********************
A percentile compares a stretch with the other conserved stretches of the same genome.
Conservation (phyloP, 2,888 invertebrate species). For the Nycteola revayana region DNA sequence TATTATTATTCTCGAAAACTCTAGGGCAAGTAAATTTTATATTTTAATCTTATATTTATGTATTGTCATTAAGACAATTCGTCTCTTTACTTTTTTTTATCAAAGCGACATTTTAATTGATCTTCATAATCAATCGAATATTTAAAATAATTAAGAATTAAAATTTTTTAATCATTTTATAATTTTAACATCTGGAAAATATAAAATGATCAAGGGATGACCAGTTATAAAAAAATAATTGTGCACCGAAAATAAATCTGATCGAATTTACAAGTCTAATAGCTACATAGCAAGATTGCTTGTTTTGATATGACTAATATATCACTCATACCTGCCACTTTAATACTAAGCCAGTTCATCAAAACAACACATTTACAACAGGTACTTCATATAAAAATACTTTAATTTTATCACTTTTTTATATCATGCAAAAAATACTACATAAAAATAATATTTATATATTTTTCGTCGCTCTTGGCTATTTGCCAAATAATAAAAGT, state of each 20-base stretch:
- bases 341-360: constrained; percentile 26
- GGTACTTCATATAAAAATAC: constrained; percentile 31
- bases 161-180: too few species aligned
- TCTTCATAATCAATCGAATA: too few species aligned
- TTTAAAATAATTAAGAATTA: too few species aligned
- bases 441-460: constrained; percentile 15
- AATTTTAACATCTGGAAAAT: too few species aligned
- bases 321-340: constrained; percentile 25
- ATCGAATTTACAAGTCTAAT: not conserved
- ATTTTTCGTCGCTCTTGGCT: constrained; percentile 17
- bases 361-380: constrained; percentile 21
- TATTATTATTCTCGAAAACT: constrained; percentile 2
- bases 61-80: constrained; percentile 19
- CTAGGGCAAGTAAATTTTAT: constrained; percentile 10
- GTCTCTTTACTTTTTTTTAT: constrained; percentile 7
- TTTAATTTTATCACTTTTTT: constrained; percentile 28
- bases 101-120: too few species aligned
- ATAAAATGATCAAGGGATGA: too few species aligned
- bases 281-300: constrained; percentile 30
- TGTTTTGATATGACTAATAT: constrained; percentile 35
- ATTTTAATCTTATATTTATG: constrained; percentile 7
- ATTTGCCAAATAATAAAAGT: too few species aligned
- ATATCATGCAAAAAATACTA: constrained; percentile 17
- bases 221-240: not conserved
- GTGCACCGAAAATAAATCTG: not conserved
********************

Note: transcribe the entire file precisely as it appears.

A percentile compares a stretch with the other conserved stretches of the same genome.
Conservation (phyloP, 2,888 invertebrate species). For the Nycteola revayana region DNA sequence TATTATTATTCTCGAAAACTCTAGGGCAAGTAAATTTTATATTTTAATCTTATATTTATGTATTGTCATTAAGACAATTCGTCTCTTTACTTTTTTTTATCAAAGCGACATTTTAATTGATCTTCATAATCAATCGAATATTTAAAATAATTAAGAATTAAAATTTTTTAATCATTTTATAATTTTAACATCTGGAAAATATAAAATGATCAAGGGATGACCAGTTATAAAAAAATAATTGTGCACCGAAAATAAATCTGATCGAATTTACAAGTCTAATAGCTACATAGCAAGATTGCTTGTTTTGATATGACTAATATATCACTCATACCTGCCACTTTAATACTAAGCCAGTTCATCAAAACAACACATTTACAACAGGTACTTCATATAAAAATACTTTAATTTTATCACTTTTTTATATCATGCAAAAAATACTACATAAAAATAATATTTATATATTTTTCGTCGCTCTTGGCTATTTGCCAAATAATAAAAGT, state of each 20-base stretch:
- bases 341-360: constrained; percentile 26
- GGTACTTCATATAAAAATAC: constrained; percentile 31
- bases 161-180: too few species aligned
- TCTTCATAATCAATCGAATA: too few species aligned
- TTTAAAATAATTAAGAATTA: too few species aligned
- bases 441-460: constrained; percentile 15
- AATTTTAACATCTGGAAAAT: too few species aligned
- bases 321-340: constrained; percentile 25
- ATCGAATTTACAAGTCTAAT: not conserved
- ATTTTTCGTCGCTCTTGGCT: constrained; percentile 17
- bases 361-380: constrained; percentile 21
- TATTATTATTCTCGAAAACT: constrained; percentile 2
- bases 61-80: constrained; percentile 19
- CTAGGGCAAGTAAATTTTAT: constrained; percentile 10
- GTCTCTTTACTTTTTTTTAT: constrained; percentile 7
- TTTAATTTTATCACTTTTTT: constrained; percentile 28
- bases 101-120: too few species aligned
- ATAAAATGATCAAGGGATGA: too few species aligned
- bases 281-300: constrained; percentile 30
- TGTTTTGATATGACTAATAT: constrained; percentile 35
- ATTTTAATCTTATATTTATG: constrained; percentile 7
- ATTTGCCAAATAATAAAAGT: too few species aligned
- ATATCATGCAAAAAATACTA: constrained; percentile 17
- bases 221-240: not conserved
- GTGCACCGAAAATAAATCTG: not conserved